What Would a Recession Mean for the Housing Market?
According to a recent survey conducted by the Wall Street Journal, the proportion of economists who think we'll have a recession in the next year is on the rise. Only 12% of economists questioned in July 2021 believed there would be a recession already. But when polled this July, 49% percent of respondents thought we'd see one in the following year.
As more people voice their concerns about an impending recession, one common question is: should I delay my homeownership plans if there’s a recession?
For those of you who are worried about what a recession might do to the housing market, here is some data from past recessions to show that there is no need to be afraid.
A Recession Doesn’t Mean Falling Home Prices
It's beneficial to utilize historical data to establish that home values don't drop every time there is a recession. Looking at the recession dating back to 1980, as shown in the graph below, four of the last six downturns have resulted in increases in house prices. So, historically speaking, when the economy slows down, home prices do not inevitably plummet.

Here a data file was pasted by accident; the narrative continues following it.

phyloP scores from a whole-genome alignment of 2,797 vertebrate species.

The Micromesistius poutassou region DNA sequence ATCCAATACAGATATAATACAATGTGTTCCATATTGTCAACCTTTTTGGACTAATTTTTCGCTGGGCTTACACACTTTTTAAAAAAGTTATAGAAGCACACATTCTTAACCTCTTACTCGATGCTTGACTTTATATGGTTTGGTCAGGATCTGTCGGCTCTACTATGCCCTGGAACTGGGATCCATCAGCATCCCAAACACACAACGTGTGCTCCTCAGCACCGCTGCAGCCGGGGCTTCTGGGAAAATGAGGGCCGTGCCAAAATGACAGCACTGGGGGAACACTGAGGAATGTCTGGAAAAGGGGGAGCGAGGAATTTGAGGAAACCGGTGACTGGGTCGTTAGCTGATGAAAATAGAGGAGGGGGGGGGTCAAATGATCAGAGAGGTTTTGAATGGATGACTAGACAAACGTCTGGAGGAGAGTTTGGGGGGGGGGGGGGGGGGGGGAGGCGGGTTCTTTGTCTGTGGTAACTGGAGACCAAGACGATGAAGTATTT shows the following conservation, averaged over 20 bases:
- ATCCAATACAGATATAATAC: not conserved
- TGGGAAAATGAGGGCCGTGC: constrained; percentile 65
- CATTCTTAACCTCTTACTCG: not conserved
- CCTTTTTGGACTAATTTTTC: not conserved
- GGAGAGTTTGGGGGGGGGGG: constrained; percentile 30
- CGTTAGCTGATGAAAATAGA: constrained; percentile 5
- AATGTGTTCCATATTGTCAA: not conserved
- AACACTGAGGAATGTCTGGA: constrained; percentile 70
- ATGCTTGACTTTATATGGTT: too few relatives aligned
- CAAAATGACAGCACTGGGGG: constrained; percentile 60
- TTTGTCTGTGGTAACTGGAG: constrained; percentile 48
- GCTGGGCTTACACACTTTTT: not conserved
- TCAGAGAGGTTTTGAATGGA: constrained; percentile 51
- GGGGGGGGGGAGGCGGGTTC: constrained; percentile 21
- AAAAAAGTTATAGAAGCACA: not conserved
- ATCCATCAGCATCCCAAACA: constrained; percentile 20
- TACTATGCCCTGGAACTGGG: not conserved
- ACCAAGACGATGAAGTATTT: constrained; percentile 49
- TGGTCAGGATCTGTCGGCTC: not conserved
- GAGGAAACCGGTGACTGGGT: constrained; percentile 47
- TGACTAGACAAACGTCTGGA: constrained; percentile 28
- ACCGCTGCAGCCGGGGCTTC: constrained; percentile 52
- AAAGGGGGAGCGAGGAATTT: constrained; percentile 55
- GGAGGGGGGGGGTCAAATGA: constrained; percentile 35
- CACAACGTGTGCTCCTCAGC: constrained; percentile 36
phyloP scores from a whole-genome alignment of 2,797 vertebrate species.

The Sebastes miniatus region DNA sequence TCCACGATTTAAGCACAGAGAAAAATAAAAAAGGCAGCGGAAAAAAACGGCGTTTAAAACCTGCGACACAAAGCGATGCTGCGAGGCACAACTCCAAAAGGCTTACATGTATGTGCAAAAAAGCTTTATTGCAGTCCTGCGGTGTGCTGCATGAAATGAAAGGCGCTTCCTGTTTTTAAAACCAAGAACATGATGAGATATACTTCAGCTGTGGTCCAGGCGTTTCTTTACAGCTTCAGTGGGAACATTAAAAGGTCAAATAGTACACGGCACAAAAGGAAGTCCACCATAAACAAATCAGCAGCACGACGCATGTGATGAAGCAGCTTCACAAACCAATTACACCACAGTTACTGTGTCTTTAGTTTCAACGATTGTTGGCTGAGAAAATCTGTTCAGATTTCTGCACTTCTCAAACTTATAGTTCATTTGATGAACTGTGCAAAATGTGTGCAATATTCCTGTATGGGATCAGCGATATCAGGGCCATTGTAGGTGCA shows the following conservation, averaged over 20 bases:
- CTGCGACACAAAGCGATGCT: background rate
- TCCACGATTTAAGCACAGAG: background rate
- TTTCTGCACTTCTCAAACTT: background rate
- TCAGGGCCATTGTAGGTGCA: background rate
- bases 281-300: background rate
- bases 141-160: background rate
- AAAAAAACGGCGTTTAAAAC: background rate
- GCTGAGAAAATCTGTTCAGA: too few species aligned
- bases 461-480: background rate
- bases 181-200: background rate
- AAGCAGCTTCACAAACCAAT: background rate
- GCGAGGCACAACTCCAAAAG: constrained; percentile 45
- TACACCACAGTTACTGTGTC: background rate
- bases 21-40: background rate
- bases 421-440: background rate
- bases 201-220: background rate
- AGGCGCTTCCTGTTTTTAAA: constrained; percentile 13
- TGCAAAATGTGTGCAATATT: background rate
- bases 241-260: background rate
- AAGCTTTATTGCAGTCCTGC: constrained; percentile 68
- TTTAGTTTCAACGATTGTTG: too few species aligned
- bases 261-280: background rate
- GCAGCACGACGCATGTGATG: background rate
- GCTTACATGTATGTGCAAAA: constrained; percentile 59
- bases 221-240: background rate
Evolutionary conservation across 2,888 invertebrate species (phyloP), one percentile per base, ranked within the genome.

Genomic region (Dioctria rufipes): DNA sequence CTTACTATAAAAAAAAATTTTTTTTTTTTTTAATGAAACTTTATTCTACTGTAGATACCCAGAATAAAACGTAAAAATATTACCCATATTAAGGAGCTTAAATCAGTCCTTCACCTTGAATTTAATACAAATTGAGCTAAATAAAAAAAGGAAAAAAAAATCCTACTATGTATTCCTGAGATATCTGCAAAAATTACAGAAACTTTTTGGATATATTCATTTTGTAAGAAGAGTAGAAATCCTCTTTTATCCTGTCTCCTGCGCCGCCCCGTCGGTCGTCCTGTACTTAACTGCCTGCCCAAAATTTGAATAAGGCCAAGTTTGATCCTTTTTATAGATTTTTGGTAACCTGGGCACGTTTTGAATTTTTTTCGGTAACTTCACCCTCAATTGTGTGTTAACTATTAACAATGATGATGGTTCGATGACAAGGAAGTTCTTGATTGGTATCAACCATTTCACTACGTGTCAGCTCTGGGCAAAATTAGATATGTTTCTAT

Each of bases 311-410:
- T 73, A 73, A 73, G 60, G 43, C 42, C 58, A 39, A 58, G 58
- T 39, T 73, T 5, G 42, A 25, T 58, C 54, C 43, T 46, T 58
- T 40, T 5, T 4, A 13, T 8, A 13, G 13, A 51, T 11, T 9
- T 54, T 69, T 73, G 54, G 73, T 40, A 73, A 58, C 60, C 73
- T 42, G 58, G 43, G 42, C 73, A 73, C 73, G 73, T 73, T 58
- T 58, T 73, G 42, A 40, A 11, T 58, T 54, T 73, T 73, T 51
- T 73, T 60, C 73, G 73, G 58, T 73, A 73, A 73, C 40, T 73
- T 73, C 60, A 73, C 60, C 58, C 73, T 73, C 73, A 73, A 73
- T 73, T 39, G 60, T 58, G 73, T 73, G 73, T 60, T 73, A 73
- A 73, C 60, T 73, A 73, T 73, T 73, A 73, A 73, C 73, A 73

Most people recall the 2008 housing crisis (the larger of the two red bars in the graph above) and believe another recession would produce the same result. However, this housing market isn't about to collapse. Today's fundamentals are vastly different from those seen in 2008. So don't make a mistake by assuming we'll go down the same path again.
A Recession Means Falling Mortgage Rates
Research also helps define how a recession could change the affordability of financing a home. For example, as the chart below indicates, past economic slowdowns have been linked with decreased mortgage rates.
Fortune explains that mortgage rates typically fall during an economic slowdown:
“Over the past five recessions, mortgage rates have fallen an average of 1.8 percentage points from the peak seen during the recession to the trough. And in many cases, they continued to fall after the fact as it takes some time to turn things around even when the recession is technically over.”
Although the past doesn't always dictate the future, we can find comfort and learn lessons from what has come before.
The housing market crash in 2008 is still at the forefront of many people's minds. However, if you're planning to buy or sell a house, there's no need to be anxious about an economic recession. According to data, during past recessions, home prices have generally remained stable and mortgage rates have decreased.
When you're ready to buy or sell a house, connect with The Perreault Group. We offer advice based on the current housing market and what that means for your homeownership goals.